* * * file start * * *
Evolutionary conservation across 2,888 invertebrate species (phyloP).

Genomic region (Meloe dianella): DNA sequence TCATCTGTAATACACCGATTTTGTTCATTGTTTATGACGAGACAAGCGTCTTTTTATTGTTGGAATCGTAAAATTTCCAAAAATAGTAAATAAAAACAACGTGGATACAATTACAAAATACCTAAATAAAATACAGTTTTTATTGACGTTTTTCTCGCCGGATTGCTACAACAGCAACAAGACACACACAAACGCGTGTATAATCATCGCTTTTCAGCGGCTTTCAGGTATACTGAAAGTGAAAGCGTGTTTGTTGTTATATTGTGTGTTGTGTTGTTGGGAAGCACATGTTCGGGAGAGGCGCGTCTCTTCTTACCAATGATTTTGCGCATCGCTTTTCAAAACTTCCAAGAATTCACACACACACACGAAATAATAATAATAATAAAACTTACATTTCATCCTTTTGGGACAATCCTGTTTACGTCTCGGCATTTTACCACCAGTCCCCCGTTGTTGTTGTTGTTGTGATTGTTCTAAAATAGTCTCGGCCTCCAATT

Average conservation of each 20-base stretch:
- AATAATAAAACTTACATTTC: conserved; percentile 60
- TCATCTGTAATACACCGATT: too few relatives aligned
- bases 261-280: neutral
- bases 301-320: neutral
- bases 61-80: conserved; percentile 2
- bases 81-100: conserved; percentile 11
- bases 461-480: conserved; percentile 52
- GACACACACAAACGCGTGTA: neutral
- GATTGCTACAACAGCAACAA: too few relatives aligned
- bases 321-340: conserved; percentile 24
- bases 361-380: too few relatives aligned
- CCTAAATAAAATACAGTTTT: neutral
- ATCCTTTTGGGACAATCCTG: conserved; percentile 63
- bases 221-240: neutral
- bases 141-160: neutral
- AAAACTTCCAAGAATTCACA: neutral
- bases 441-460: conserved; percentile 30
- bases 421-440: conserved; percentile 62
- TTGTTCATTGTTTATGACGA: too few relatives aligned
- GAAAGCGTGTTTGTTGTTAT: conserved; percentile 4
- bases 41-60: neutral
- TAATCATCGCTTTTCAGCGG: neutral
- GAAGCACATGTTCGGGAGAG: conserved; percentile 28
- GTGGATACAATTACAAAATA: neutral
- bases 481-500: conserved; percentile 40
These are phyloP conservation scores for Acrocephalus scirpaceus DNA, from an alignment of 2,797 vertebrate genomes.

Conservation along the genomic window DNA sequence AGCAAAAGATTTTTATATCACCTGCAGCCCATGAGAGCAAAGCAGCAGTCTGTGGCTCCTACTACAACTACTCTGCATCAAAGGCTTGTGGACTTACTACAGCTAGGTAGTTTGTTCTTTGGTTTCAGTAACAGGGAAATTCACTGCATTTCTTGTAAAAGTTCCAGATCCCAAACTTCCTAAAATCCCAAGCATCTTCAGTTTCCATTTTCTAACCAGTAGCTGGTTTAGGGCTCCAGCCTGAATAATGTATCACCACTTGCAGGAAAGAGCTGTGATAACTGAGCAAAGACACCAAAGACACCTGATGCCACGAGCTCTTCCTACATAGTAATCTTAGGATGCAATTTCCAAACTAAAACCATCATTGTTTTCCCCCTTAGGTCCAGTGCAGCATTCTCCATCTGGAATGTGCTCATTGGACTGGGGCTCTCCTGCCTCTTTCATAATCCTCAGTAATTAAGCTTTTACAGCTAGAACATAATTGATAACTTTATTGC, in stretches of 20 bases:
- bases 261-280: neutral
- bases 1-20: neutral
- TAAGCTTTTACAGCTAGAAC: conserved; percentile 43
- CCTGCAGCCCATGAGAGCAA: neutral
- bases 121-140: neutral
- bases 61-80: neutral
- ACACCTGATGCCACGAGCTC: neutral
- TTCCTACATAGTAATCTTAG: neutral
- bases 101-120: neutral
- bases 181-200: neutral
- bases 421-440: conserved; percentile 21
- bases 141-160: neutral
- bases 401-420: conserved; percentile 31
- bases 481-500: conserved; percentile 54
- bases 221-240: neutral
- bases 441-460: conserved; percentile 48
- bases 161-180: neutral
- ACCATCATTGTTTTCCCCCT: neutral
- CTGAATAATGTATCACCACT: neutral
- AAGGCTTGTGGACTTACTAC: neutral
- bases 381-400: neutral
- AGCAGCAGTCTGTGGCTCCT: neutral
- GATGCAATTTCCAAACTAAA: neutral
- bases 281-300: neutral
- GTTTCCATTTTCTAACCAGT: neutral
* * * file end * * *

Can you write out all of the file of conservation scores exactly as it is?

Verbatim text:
Evolutionary conservation across 2,888 invertebrate species (phyloP).

Genomic region (Meloe dianella): DNA sequence TCATCTGTAATACACCGATTTTGTTCATTGTTTATGACGAGACAAGCGTCTTTTTATTGTTGGAATCGTAAAATTTCCAAAAATAGTAAATAAAAACAACGTGGATACAATTACAAAATACCTAAATAAAATACAGTTTTTATTGACGTTTTTCTCGCCGGATTGCTACAACAGCAACAAGACACACACAAACGCGTGTATAATCATCGCTTTTCAGCGGCTTTCAGGTATACTGAAAGTGAAAGCGTGTTTGTTGTTATATTGTGTGTTGTGTTGTTGGGAAGCACATGTTCGGGAGAGGCGCGTCTCTTCTTACCAATGATTTTGCGCATCGCTTTTCAAAACTTCCAAGAATTCACACACACACACGAAATAATAATAATAATAAAACTTACATTTCATCCTTTTGGGACAATCCTGTTTACGTCTCGGCATTTTACCACCAGTCCCCCGTTGTTGTTGTTGTTGTGATTGTTCTAAAATAGTCTCGGCCTCCAATT

Average conservation of each 20-base stretch:
- AATAATAAAACTTACATTTC: conserved; percentile 60
- TCATCTGTAATACACCGATT: too few relatives aligned
- bases 261-280: neutral
- bases 301-320: neutral
- bases 61-80: conserved; percentile 2
- bases 81-100: conserved; percentile 11
- bases 461-480: conserved; percentile 52
- GACACACACAAACGCGTGTA: neutral
- GATTGCTACAACAGCAACAA: too few relatives aligned
- bases 321-340: conserved; percentile 24
- bases 361-380: too few relatives aligned
- CCTAAATAAAATACAGTTTT: neutral
- ATCCTTTTGGGACAATCCTG: conserved; percentile 63
- bases 221-240: neutral
- bases 141-160: neutral
- AAAACTTCCAAGAATTCACA: neutral
- bases 441-460: conserved; percentile 30
- bases 421-440: conserved; percentile 62
- TTGTTCATTGTTTATGACGA: too few relatives aligned
- GAAAGCGTGTTTGTTGTTAT: conserved; percentile 4
- bases 41-60: neutral
- TAATCATCGCTTTTCAGCGG: neutral
- GAAGCACATGTTCGGGAGAG: conserved; percentile 28
- GTGGATACAATTACAAAATA: neutral
- bases 481-500: conserved; percentile 40
These are phyloP conservation scores for Acrocephalus scirpaceus DNA, from an alignment of 2,797 vertebrate genomes.

Conservation along the genomic window DNA sequence AGCAAAAGATTTTTATATCACCTGCAGCCCATGAGAGCAAAGCAGCAGTCTGTGGCTCCTACTACAACTACTCTGCATCAAAGGCTTGTGGACTTACTACAGCTAGGTAGTTTGTTCTTTGGTTTCAGTAACAGGGAAATTCACTGCATTTCTTGTAAAAGTTCCAGATCCCAAACTTCCTAAAATCCCAAGCATCTTCAGTTTCCATTTTCTAACCAGTAGCTGGTTTAGGGCTCCAGCCTGAATAATGTATCACCACTTGCAGGAAAGAGCTGTGATAACTGAGCAAAGACACCAAAGACACCTGATGCCACGAGCTCTTCCTACATAGTAATCTTAGGATGCAATTTCCAAACTAAAACCATCATTGTTTTCCCCCTTAGGTCCAGTGCAGCATTCTCCATCTGGAATGTGCTCATTGGACTGGGGCTCTCCTGCCTCTTTCATAATCCTCAGTAATTAAGCTTTTACAGCTAGAACATAATTGATAACTTTATTGC, in stretches of 20 bases:
- bases 261-280: neutral
- bases 1-20: neutral
- TAAGCTTTTACAGCTAGAAC: conserved; percentile 43
- CCTGCAGCCCATGAGAGCAA: neutral
- bases 121-140: neutral
- bases 61-80: neutral
- ACACCTGATGCCACGAGCTC: neutral
- TTCCTACATAGTAATCTTAG: neutral
- bases 101-120: neutral
- bases 181-200: neutral
- bases 421-440: conserved; percentile 21
- bases 141-160: neutral
- bases 401-420: conserved; percentile 31
- bases 481-500: conserved; percentile 54
- bases 221-240: neutral
- bases 441-460: conserved; percentile 48
- bases 161-180: neutral
- ACCATCATTGTTTTCCCCCT: neutral
- CTGAATAATGTATCACCACT: neutral
- AAGGCTTGTGGACTTACTAC: neutral
- bases 381-400: neutral
- AGCAGCAGTCTGTGGCTCCT: neutral
- GATGCAATTTCCAAACTAAA: neutral
- bases 281-300: neutral
- GTTTCCATTTTCTAACCAGT: neutral